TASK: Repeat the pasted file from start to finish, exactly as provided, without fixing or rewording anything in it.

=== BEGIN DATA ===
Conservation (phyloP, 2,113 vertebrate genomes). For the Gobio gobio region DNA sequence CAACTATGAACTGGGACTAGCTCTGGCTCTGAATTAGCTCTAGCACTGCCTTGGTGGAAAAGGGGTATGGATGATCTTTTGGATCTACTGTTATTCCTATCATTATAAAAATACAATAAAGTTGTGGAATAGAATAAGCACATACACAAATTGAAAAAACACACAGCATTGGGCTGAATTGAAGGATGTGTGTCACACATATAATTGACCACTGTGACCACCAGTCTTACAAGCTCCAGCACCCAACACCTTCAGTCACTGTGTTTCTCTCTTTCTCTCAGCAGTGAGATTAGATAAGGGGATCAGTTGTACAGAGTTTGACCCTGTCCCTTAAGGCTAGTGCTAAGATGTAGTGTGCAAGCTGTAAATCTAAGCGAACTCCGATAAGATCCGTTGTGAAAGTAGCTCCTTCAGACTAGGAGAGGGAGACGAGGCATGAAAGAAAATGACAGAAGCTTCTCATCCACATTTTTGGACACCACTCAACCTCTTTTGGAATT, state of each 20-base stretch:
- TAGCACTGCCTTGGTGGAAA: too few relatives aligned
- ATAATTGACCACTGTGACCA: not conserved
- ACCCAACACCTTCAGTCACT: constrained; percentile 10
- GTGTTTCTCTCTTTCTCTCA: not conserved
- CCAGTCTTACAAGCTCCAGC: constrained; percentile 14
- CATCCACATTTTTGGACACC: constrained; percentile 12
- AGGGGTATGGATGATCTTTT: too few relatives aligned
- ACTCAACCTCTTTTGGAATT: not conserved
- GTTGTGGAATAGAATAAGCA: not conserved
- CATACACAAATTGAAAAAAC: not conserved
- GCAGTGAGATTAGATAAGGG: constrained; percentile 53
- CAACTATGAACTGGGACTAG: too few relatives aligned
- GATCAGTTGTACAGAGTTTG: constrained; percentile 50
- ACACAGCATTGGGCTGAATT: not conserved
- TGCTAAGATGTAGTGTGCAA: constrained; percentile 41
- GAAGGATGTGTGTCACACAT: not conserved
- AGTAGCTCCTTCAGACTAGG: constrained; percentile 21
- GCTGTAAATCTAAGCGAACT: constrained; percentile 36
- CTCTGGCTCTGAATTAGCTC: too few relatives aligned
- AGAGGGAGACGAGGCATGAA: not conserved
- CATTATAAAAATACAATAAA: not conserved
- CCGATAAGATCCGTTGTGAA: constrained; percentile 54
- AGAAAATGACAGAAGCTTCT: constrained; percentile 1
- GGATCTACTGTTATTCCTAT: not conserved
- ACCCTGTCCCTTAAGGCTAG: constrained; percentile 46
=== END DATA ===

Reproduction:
Conservation (phyloP, 2,113 vertebrate genomes). For the Gobio gobio region DNA sequence CAACTATGAACTGGGACTAGCTCTGGCTCTGAATTAGCTCTAGCACTGCCTTGGTGGAAAAGGGGTATGGATGATCTTTTGGATCTACTGTTATTCCTATCATTATAAAAATACAATAAAGTTGTGGAATAGAATAAGCACATACACAAATTGAAAAAACACACAGCATTGGGCTGAATTGAAGGATGTGTGTCACACATATAATTGACCACTGTGACCACCAGTCTTACAAGCTCCAGCACCCAACACCTTCAGTCACTGTGTTTCTCTCTTTCTCTCAGCAGTGAGATTAGATAAGGGGATCAGTTGTACAGAGTTTGACCCTGTCCCTTAAGGCTAGTGCTAAGATGTAGTGTGCAAGCTGTAAATCTAAGCGAACTCCGATAAGATCCGTTGTGAAAGTAGCTCCTTCAGACTAGGAGAGGGAGACGAGGCATGAAAGAAAATGACAGAAGCTTCTCATCCACATTTTTGGACACCACTCAACCTCTTTTGGAATT, state of each 20-base stretch:
- TAGCACTGCCTTGGTGGAAA: too few relatives aligned
- ATAATTGACCACTGTGACCA: not conserved
- ACCCAACACCTTCAGTCACT: constrained; percentile 10
- GTGTTTCTCTCTTTCTCTCA: not conserved
- CCAGTCTTACAAGCTCCAGC: constrained; percentile 14
- CATCCACATTTTTGGACACC: constrained; percentile 12
- AGGGGTATGGATGATCTTTT: too few relatives aligned
- ACTCAACCTCTTTTGGAATT: not conserved
- GTTGTGGAATAGAATAAGCA: not conserved
- CATACACAAATTGAAAAAAC: not conserved
- GCAGTGAGATTAGATAAGGG: constrained; percentile 53
- CAACTATGAACTGGGACTAG: too few relatives aligned
- GATCAGTTGTACAGAGTTTG: constrained; percentile 50
- ACACAGCATTGGGCTGAATT: not conserved
- TGCTAAGATGTAGTGTGCAA: constrained; percentile 41
- GAAGGATGTGTGTCACACAT: not conserved
- AGTAGCTCCTTCAGACTAGG: constrained; percentile 21
- GCTGTAAATCTAAGCGAACT: constrained; percentile 36
- CTCTGGCTCTGAATTAGCTC: too few relatives aligned
- AGAGGGAGACGAGGCATGAA: not conserved
- CATTATAAAAATACAATAAA: not conserved
- CCGATAAGATCCGTTGTGAA: constrained; percentile 54
- AGAAAATGACAGAAGCTTCT: constrained; percentile 1
- GGATCTACTGTTATTCCTAT: not conserved
- ACCCTGTCCCTTAAGGCTAG: constrained; percentile 46